The Psychic Circus

Posted in Audio by - February 13, 2020
The Psychic Circus

Released February 2020

SOME SPOILERS FOLLOW

In 1988’s twenty-fifth anniversary season that saw the return of the Daleks and Cybermen as well as a brutal piece of social commentary, ‘The Greatest Show in the Galaxy’ provided a wholly unique and yet vital experience as Doctor Who turned the focus on itself and its public perception after years of mounting pressure and declining ratings. Filled with vibrant characters and settings and featuring an immense threat that highlighted the Seventh Doctor’s scheming nature, it’s perhaps no surprise that this serial has become such a favourite of the era, and Big Finish and original writer Stephen Wyatt now reveal the origins of the Psychic Circus in a sequel from the Doctor’s viewpoint in the aptly-titled ‘The Psychic Circus.’

Sylvester McCoy’s Seventh Doctor underwent much more character growth than most incarnations both during and after his televised tenure, his latter episodes hinting at a far darker and manipulative version ready to break through the more overtly comedic exterior he first showcased. It’s fitting then that, just as ‘The Greatest Show in the Galaxy’ explored the franchise as a whole, ‘The Psychic Circus’ in many respects celebrates the many facets of this particular version of the Doctor by allowing McCoy to be both light-hearted and menacing in equal measure as the entirety of his lifespan is brought into focus. Doing so does mean that the Doctor is relatively separated from the core narrative of the circus in a manner that at times does seems a little too unfocused and rambling, but the end result as the Doctor comes to realise just who is behind these events that began so innocuously with a robotic advertisement incessantly asking him to verify that he is the owner of the spaceship is a memorable journey that proves just how far the Seventh Doctor has come since his earliest days on screen.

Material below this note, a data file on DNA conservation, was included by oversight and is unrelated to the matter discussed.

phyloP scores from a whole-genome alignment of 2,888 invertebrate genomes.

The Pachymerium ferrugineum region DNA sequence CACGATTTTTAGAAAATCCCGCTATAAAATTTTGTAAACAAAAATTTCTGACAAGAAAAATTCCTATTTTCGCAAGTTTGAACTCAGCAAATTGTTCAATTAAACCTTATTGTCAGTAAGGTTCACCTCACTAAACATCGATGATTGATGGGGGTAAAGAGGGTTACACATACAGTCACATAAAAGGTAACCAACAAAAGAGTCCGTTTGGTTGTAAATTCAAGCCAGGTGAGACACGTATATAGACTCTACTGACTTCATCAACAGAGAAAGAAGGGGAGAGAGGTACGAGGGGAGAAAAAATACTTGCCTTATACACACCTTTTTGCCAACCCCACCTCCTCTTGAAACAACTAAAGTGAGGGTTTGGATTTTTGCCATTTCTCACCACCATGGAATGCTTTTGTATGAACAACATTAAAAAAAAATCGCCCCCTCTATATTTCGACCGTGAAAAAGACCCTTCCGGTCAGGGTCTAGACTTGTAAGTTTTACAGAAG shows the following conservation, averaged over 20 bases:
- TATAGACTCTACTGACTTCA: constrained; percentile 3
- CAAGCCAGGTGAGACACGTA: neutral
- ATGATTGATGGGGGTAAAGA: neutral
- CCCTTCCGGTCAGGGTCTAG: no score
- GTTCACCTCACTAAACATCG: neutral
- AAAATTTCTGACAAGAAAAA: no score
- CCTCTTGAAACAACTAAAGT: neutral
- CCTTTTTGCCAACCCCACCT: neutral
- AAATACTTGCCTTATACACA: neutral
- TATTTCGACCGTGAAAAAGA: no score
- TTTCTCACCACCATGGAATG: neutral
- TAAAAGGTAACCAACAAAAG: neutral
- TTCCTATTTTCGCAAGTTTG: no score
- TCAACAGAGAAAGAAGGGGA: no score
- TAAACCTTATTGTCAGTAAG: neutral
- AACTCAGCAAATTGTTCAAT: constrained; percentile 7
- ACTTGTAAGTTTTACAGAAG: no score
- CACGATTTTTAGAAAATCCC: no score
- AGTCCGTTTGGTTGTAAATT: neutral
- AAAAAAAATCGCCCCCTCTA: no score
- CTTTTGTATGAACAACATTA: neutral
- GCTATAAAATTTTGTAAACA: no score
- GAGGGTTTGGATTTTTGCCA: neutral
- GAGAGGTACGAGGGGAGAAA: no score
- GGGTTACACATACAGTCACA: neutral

Of course, the cover makes it no secret that James Dreyfus returns here as the earliest known iteration of the Master. In what is only his third appearance in the role following his debut in ‘The Destination Wars’ alongside the First Doctor and his return in ‘The Home Guard’ with the Second, Dreyfus quickly proves again just how menacing and hypnotic his version of the iconic foe can be no matter the setting, a menace heightened all the more effectively by the script’s decision to keep the Master himself a shrouded presence for the majority of the tale and to let the voice itself set up the intrigue behind The Psychic Circus that will eventually lead what began as a noble endeavour to the sordid state of affairs the Doctor and Ace would come to see on screen. Dreyfus and McCoy share an immense chemistry in their brief time together here that perfectly encapsulates the vengeful deviousness of the Master and the complicated relationship that exists between these one-time friends that has again been proven to transcend beyond any one individual performance or pairing as was the case on screen.

Although being familiar with the source material does help to further understand the outcome of this tale of corruptive influence, the strong performances from the supporting cast certainly help ‘The Psychic Circus’ stand on its own merit as well. That these events are so tragic for these well-intentioned dreamers is unsurprising given the known events of the future, but Ian Reddington perfectly plays a lifelong pursuit of becoming a clown with a notable laugh to replace his televised flourish, Sioned Jones wonderfully brings great nuance to her fortune-telling Morgana who can sense the darkness that is yet to come, and Chris Jury and Anna Leong Brophy as a free-spirited couple effectively set the scene for the far greater mystery on this world that supposedly houses a perfect society. While overall ‘The Psychic Circus’ might not be quite as tightly scripted and cohesive as other stories, especially as the Doctor’s journey to truly join the main action takes him so far afield, the strong performances and effective sound design perfectly convey the requisite emotion to make this unexpected celebration of the Seventh Doctor’s long and varied life a wholly enjoyable success as both a prequel and a sequel to a much-loved classic tale.

This post was written by

Leave a Reply

Your email address will not be published. Required fields are marked *

This site uses Akismet to reduce spam. Learn how your comment data is processed.